As I drank my coffee, I thought about my day and the things I needed to accomplish. I had it all planned out. My list was long but I thought I might be able to get through most of the items on my list if I really managed my time well.

Or not.

Because as I was reviewing the things that I needed to get done, my son, who is really pumped up about the fact that I told him he’s now old enough to cook whatever he wants, decided he was going to make cupcakes.

Everyone knows what delightful little bites cupcakes are, but boy, are they a mess to make…and, it takes time to make them…time that I hadn’t factored into the schedule for the day.

My mind returned to my morning prayer, “Let me be like a reed in the wind…” Flexibility is not always my strong suit. I have to constantly wrap my head around things that don’t fit my plan and remind myself that it’s God’s plan – not mine. So, I wrangled with the fact that cupcake making was not on my list and helping him make them would mean that I certainly would not finish my list today.

We had a great time making the cupcakes and whipping up the frosting.

Then, without a moment’s notice, the blissful cooking bubble popped. My son disappeared for a moment and started yelling that his brother ate all of the candy from his bag. They had divided up a bag of candy yesterday and his brother had eaten both bags. He stomped back into the kitchen yelling that his brother would not be getting any cupcakes because he had already had enough sugar.

“OK. Calm down,” I said. The word “mercy” popped into my head.

“I know your brother doesn’t deserve cupcakes because what he did was wrong. He knew he shouldn’t have eaten your candy but he did anyway. But, you love him right? Have you learned about mercy in school?” I said.

“Yes,” he grumbled, under his breath.

“Giving him a cupcake even when he doesn’t deserve it is actually showing him mercy,” I said. “It’s kind of like when we sin. We know we shouldn’t do it and we do it anyway. Then we feel really bad. Then we go to confession and feel better because God forgives us – even though we don’t really deserve it. He forgives us because he really loves us, right?” I said.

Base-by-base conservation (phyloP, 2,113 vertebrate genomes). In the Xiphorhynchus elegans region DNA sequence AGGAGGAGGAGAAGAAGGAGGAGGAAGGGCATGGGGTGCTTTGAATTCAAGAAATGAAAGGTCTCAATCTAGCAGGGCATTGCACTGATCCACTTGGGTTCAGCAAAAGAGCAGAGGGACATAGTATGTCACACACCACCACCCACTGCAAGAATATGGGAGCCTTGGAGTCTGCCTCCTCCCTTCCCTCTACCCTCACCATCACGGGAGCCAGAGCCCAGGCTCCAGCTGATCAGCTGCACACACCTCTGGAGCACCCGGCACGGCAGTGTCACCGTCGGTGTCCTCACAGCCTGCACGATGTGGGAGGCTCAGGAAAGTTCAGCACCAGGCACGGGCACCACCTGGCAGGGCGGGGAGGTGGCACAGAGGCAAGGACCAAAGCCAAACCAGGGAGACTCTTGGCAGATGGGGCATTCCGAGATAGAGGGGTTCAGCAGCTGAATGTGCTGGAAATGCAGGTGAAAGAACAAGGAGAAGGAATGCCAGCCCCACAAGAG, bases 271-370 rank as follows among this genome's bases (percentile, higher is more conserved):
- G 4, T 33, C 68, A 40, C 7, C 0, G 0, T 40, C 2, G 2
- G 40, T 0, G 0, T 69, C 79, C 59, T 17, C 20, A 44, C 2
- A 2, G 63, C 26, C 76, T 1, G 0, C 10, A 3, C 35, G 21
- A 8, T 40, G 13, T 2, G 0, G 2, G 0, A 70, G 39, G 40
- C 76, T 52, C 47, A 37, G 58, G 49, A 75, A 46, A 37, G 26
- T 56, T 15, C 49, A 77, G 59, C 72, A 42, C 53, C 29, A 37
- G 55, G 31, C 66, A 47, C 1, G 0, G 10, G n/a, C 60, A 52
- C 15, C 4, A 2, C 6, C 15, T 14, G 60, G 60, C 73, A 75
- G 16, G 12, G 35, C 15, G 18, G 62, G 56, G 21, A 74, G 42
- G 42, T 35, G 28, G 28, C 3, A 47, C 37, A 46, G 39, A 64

“Yes,” he said. Still not totally convinced.

“If you share a cupcake with him, you get to show mercy,” I said. “You are showing him that you love him and forgive him even though he did something wrong.”

He perked up and started frosting the cupcakes. He started by putting one aside for his brother and then another and another. When his brother came in, he pointed to the plate full of cupcakes and said, “look at all of the cupcakes I made for you!”

His brother was both humbled and grateful.

It was a “teachable moment” that I could not have planned. The kids learned about God’s mercy, and had the opportunity to demonstrate and receive mercy.

I also learned, yet again, that God is ready and willing to answer our prayers, but that we’ve got to give Him room to move – we’ve gotta wrangle the will (lists included!) and hand it all over to Him.  I’m reminded, time and time again, that it’s in those moments when we give it to Him, that we are given more than we could ever plan. As Blessed Mother Teresa used to put it, “He will fulfill it if I don’t put any obstacles in His way!”

 

cupcakes and mercy 1

The school of Christ is the school of love. In the last day, when the general examination takes place…Love will be the whole syllabus.”  – St. Robert Bellarmine, SJ

Opening up to the “God of Surprises”

A friend of mine lost his mother this past autumn.  He was a good son – truly generous and always there for his mother during the illness preceding her death.